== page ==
Covid-19: Have you got a Civil Court hearing scheduled?
Emily Pope

Covid-19: Have you got a Civil Court hearing scheduled?

How the Civil Courts are coping and important information if you have a hearing coming up

It is no secret that the Civil Courts have been struggling to cope and to quickly transition in light of the challenges posed by Covid-19. At the peak of the pandemic, almost 4000 cases were adjourned in just one week as compared to just over 13,000 which remained listed. All of these cases have had to be relisted at a later date, which is having a knock on effect for pre-existing hearings. This means that the already struggling national county courts have now been pushed to breaking point.

The court are now putting in place contingency plans to try and deal with the overwhelming backlog that they are now facing. Examples of the measures which are being introduced are as follows:

Remote hearings

Almost all hearings have been taking place remotely, either by Skype for business, BT Meet Me, or telephone. On 1st July, HMCTS announced that the Cloud Video Platform (CVP) would be rolled out across all civil and family courts in the country. This will likely takeover from all existing platforms and become the dominant means by which hearings take place. The CVP has worked successfully in the Magistrates court and it is therefore likely that we will be continuing with remote hearings for a long time yet.

So far our experience with remote hearings has been very successful. Despite a few teething problems at first while the courts got used to the new technology, everything now appears to be running smoothly. Having remote hearings saves a lot of time for parties waiting around at court and saves the hassle of fighting for a parking space outside the courtrooms at 9am and 1pm!

How do remote hearings work? What do I need to know?

People who have a hearing coming up should ensure that they are regularly checking their emails and telephone in the run up to the hearing for the court to send details as to how the hearing will take place.

Often, the Notice of Hearing issued by the court will set out what parties need to do in the run up to the hearing, including sending the court the email addresses and telephone numbers of the parties and any witnesses they intend to rely upon.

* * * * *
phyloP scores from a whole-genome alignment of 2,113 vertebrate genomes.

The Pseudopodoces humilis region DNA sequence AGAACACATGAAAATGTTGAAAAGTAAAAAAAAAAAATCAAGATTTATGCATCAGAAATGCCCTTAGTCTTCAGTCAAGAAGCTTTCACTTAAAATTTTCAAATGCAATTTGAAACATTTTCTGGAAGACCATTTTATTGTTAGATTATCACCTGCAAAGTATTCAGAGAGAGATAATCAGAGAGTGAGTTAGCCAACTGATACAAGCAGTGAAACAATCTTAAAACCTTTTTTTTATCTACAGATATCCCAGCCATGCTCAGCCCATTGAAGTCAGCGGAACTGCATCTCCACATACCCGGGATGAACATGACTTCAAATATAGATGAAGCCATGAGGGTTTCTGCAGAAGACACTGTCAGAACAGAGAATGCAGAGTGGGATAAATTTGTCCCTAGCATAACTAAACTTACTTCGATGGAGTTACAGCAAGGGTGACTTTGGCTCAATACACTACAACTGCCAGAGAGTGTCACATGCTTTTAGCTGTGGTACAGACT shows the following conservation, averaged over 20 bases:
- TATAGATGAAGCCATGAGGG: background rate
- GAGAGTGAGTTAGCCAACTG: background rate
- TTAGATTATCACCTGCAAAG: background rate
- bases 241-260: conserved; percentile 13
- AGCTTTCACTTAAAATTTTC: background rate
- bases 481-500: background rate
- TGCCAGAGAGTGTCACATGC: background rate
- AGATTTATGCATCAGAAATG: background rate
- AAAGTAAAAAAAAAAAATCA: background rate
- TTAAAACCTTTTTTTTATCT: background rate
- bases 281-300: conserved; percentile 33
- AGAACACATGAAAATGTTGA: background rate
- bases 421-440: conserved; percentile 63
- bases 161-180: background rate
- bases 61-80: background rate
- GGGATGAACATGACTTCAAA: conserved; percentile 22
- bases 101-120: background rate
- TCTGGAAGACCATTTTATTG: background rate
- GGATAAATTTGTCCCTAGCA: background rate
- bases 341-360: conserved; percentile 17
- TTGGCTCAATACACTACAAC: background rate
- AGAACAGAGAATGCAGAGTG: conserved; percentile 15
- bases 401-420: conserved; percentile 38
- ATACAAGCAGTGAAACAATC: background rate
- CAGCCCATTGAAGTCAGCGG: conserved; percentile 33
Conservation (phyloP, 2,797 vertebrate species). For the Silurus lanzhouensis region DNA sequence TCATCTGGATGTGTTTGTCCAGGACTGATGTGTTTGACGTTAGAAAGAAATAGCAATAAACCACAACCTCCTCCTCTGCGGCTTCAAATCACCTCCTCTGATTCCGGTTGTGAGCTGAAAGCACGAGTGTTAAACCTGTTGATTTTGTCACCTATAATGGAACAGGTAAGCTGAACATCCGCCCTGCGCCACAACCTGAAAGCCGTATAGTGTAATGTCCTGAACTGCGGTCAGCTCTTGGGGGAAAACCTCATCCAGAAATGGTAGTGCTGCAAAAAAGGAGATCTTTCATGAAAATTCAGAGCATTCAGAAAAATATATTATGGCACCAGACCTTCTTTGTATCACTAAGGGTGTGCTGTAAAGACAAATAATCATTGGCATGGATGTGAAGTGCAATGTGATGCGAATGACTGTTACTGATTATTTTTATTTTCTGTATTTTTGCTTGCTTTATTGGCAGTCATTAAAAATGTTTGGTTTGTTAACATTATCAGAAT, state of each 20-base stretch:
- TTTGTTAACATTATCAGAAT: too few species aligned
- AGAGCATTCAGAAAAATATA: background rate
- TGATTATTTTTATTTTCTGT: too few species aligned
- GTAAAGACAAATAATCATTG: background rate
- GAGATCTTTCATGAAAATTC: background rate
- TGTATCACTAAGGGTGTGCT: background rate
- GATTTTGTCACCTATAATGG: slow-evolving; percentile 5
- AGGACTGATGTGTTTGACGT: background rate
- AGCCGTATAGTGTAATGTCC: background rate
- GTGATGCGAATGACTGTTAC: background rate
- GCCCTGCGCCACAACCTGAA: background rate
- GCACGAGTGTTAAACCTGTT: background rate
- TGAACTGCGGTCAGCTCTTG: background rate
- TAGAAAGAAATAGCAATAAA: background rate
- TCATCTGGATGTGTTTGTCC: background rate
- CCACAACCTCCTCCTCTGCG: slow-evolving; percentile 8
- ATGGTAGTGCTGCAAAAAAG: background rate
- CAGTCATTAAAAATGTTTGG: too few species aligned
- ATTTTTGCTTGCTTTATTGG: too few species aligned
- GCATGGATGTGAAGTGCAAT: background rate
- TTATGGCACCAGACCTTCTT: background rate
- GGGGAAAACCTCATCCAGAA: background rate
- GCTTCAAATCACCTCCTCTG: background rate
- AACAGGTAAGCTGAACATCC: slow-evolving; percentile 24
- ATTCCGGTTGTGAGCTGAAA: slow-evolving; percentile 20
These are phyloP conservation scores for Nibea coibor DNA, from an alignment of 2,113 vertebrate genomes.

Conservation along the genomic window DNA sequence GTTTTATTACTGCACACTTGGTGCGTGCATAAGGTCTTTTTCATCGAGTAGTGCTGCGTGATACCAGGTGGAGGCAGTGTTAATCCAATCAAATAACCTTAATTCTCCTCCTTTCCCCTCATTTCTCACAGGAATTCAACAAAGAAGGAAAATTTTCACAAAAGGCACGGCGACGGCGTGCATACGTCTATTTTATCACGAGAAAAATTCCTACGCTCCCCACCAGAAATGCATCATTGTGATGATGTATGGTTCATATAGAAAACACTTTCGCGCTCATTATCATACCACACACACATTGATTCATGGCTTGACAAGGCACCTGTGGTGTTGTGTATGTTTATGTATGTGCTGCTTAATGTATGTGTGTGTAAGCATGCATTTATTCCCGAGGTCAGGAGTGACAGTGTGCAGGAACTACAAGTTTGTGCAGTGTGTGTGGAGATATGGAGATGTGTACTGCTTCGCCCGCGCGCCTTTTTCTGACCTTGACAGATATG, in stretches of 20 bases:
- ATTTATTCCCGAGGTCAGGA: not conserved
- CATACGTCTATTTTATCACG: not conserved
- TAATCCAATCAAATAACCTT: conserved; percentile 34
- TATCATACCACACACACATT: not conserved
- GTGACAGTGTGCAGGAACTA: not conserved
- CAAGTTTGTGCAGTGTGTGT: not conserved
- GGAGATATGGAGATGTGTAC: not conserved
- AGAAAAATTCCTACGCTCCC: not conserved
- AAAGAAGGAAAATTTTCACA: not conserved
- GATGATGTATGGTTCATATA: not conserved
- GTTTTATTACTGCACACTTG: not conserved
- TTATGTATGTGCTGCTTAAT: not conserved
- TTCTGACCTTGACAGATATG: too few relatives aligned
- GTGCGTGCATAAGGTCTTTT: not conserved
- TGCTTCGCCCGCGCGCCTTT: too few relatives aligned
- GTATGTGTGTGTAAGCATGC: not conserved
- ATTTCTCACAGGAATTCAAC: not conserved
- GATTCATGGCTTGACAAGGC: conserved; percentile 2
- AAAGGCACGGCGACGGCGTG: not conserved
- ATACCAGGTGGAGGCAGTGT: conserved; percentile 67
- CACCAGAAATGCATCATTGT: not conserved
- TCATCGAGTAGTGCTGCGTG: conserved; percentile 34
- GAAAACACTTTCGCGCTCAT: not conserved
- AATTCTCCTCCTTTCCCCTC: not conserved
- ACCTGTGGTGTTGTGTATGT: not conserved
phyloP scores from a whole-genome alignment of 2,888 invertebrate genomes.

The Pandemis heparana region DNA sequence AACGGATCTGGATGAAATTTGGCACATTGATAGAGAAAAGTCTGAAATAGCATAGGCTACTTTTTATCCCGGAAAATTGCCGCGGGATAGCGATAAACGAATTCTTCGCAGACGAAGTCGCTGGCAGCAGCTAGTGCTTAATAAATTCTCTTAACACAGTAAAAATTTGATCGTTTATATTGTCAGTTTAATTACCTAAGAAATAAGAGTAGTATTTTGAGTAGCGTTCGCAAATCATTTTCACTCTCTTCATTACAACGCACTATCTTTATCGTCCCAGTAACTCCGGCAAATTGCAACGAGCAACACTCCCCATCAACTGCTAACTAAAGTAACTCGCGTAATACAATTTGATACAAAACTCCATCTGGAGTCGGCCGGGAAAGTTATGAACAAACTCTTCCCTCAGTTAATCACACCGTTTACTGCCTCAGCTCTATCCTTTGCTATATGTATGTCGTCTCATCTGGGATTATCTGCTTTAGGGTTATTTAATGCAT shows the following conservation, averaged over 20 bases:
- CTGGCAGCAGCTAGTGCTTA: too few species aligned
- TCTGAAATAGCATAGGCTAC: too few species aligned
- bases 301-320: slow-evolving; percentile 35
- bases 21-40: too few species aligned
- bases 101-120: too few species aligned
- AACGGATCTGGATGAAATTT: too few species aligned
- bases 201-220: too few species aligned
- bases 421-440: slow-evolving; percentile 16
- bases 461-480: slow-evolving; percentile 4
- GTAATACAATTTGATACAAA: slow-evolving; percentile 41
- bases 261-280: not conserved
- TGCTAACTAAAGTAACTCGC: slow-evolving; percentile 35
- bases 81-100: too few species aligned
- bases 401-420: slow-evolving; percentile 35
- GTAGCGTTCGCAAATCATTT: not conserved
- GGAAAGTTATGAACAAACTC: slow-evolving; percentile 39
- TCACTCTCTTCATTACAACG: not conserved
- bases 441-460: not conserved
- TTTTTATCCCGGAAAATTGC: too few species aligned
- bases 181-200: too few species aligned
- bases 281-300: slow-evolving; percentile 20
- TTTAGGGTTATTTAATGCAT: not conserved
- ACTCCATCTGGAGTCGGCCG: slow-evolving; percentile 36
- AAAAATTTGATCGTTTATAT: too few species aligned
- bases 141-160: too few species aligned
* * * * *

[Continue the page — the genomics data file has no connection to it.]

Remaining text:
It is important that any direction given by the courts is complied with, as recent cases have suggested that the court will not have much sympathy for a party who fails to provide the necessary information to the court before a hearing. For example, in a recent case the County Court ruled that they would not relist an application simply because one of the parties had not provided an email address to the court.

Nightingale Courts

You will no doubt have heard about the emergency Nightingale Hospitals which were introduced during the UK Lockdown. In an attempt to combat the overflowing court workload, HMCTS is now introducing 10 new Nightingale Courts, to help ease the strain on the justice system and reduce waiting times.

What does this mean for existing cases?

If you have an existing case or you are considering commencing proceedings against another individual or organisation, it his become even more fundamental to try and resolve matters outside of court so as to avoid the delays which litigation can entail.

How we can help

At Neves, our expert dispute resolution team can advise you on bringing proceedings, on the court processes and on attempting to resolve matters by way of alternative dispute resolution, so as to ensure that your issues are resolved in the most time and cost effective manner.

If you are in a dispute and consider that proceedings may be required, or indeed have already been commenced and you feel you may benefit from some legal advice, our disputes team offer fixed fee initial consultations and would be more than happy to discuss matters with you.

Call 0330 0945 500, email or complete our Contact Form and we'll get back to you.